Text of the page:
The power of III

Summum ius summa iniuria--More law, less justice

01 September 2011

Thomas Jefferson's relationship with slave Sally Hemmings disputed -- new scholarship

In a book due out Thursday, eminent scholars say it’s unlikely that Thomas Jefferson fathered Sally Hemings‘ children, disputing a decade’s worth of conventional wisdom that the author of the Declaration of Independence sired offspring with one of his slaves.

The debate has ensnared historians for years, and many thought the issue was settled when DNA testing in the late 1990s confirmed that a Jefferson male fathered Hemings‘ youngest son, Eston. But, with one lone dissenter, the panel of 13 scholars doubted the claim and said the evidence points instead to Jefferson’s brother Randolph as the father.

The scholars also disputed accounts that said Hemings‘ children received special treatment from Jefferson, which some saw as evidence of a special bond between the third president and Hemings.

“It is true that Sally’s sons Madison and Eston were freed in Jefferson’s will, but so were all but two of the sons and grandsons of Sally’s mother Betty Hemings who still belonged to Thomas Jefferson at the time of his death. Sally’s sons received by far the least favorable treatment of those freed in Thomas Jefferson’s will,” said Robert F. Turner, a former professor at the University of Virginia who served as chairman of the commission.

read the rest.

31 August 2011

Our debt crisis explained so simply that even a Congressman can understand.

This was posted as a comment below a post on  It sums up in a few lines what no MSM journalist can ever seem to spell out in a 10 minute report. 

Simply stated, and therefore brilliant:

The below states the U.S.A. financial position succinctly:

U.S. Tax revenue: $2,170,000,000,000
Federal budget: $3,820,000,000,000
New debt: $1,650,000,000,000
National debt: $14,271,000,000,000
Recent budget cut: $38,500,000,000

Now just remove eight zeros and pretend it is a household budget--

Annual family income: $21,700
Money the family spent: $38,200
New debt on the credit card: $16,500
Outstanding balance on the credit card: $142,710
Total budget cuts: $385

Do you understand why I like to say that knowledge of economics should drive your politics?

With that income, how do you even pay the interest on the debt?  You can't.

Time to cut the fedgov down a few pegs, wouldn't ya say?

Cartoon of the Day 8/31

Read the sign being written in the lower left hand corner, and marvel. This was in the Chicago Tribune in 1934, during the New Deal:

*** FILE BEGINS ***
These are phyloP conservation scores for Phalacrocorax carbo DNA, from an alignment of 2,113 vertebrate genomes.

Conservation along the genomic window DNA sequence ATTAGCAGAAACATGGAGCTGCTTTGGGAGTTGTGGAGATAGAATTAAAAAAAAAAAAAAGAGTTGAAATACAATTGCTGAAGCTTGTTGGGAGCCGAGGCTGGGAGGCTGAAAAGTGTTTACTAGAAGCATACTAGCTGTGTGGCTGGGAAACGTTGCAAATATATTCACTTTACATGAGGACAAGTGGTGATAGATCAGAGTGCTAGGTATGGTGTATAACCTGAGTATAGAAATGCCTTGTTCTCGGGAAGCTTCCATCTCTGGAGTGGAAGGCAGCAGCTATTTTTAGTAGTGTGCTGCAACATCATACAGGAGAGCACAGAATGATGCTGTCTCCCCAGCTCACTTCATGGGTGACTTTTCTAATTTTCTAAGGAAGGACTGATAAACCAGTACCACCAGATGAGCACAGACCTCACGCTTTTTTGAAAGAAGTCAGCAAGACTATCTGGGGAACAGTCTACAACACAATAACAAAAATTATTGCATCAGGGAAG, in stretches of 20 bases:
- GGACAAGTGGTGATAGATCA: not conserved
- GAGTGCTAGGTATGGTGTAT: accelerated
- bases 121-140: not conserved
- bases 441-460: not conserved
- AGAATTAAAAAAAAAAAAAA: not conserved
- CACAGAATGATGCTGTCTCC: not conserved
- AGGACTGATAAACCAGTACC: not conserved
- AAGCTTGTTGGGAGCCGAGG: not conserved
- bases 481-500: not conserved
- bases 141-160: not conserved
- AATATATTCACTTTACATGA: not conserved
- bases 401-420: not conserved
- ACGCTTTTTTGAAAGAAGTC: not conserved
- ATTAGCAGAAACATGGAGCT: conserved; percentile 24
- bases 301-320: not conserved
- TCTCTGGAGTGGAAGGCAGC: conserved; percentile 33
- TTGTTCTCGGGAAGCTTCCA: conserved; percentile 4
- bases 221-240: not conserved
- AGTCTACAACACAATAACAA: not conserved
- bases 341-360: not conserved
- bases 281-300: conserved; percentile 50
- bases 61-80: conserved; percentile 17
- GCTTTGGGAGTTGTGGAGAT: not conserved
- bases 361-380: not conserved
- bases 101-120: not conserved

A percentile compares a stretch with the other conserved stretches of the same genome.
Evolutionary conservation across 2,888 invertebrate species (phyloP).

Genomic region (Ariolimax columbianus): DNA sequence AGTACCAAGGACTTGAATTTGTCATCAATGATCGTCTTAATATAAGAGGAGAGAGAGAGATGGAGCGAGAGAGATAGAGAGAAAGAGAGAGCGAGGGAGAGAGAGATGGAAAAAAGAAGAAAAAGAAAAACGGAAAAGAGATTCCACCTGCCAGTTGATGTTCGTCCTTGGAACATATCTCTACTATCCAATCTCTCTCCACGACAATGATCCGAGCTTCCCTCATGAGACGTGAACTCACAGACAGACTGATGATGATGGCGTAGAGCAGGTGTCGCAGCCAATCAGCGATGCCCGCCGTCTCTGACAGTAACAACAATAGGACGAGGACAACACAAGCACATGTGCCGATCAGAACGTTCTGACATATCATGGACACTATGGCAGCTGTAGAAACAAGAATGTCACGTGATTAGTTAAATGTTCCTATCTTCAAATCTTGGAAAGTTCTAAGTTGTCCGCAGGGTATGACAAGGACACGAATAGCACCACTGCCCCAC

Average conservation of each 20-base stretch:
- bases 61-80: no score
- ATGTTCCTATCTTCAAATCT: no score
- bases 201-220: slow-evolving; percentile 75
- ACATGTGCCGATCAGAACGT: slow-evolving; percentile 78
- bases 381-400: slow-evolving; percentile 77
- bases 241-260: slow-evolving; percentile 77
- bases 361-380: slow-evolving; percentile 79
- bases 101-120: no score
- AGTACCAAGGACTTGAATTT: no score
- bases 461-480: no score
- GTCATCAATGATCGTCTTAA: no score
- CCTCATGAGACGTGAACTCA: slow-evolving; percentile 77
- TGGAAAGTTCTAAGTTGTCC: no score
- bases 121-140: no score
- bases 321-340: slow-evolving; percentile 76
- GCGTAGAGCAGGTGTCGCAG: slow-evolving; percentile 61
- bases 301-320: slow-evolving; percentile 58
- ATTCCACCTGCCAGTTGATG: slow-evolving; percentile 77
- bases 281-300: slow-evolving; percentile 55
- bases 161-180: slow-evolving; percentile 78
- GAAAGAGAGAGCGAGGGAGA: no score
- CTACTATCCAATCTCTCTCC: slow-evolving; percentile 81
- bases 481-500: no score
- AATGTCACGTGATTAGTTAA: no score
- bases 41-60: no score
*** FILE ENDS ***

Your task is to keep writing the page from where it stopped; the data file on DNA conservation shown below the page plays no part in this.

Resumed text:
29 August 2011

The indirect way the Federal Reserve contributes to our debt-slavery

...and undermines Capitalism:

July personal income and expenditures were quite surprising in that while many were expecting the drop in the market to force consumer saving to upshift (lower spending than income), not only was this not true, but expenditures spiked by 1 whole percent from -0.2% to 0.8%, on expectations of 0.5%, even as Personal Income came in line with expectations of 0.3%, up from a revised 0.2% (concurrent with extensive prior data revisions). This was the biggest difference between a monthly change in income and spending since October 209. The net result was a plunge in the savings rate from 5.5% to 5.0%. And while on the surface this would be good news, as in Americans are spending again, a quick look at the PCE components indicates that virtually the entire surge is due to a spike in Energy goods and services. In other words, the entire spike in spending was to... pay for gas and associated energy expenses. Which makes sense: in June this was a drop of -4.5%, it is only logical that the subsequent jump in Brent and WTI forced American savings to drop.

All in all: in July Americans continued to max out their credit cards to pay for gas. As for the income side, transfer payments as a % of spending refuse to budge: thank you Uncle Sam.

link to Zero Hedge post.

No mention of the Federal Reserve above, right?

Here is the bottom line, as understood by the Austrian school of economics:

We can't save money because our expenditures continue to rise as our income is stable or contracting. The squeeze is on. Oil costs no more to produce now than it did before. Commodities like oil and gold tend to go up in price in $ when the dollar is less valuable from the Fed doing their Quatitative Easing (printing digital money not worth the paper it's not printed on, to quote Gerald Celente).

If you can't save, you cannot extract yourself from debt-slavery. If the country cannot save, it cannot use it's capital (i.e. saved wealth) to reinvest in industry to increase the country's productive capacity. That, by the way, is the definition of Capitalism. Keeping an economy going by blowing savings on purchases, by definition, has a finite time in which to do it. Eventually your savings is gone, and you go into hock. Look at chart above during pre 2008 housing bubble. No savings, living off real estate equity. When real estate bubble pops, savings rate has to increase. Individuals realize they must do what their grandparents always said: save for a rainy day, save to invest, save, save save.   I, for one, sooo regret not taking that to heart, even though I knew better.


(Anyone with a more sophisticated grasp of Austrian theory feel free to correct me in the comments.)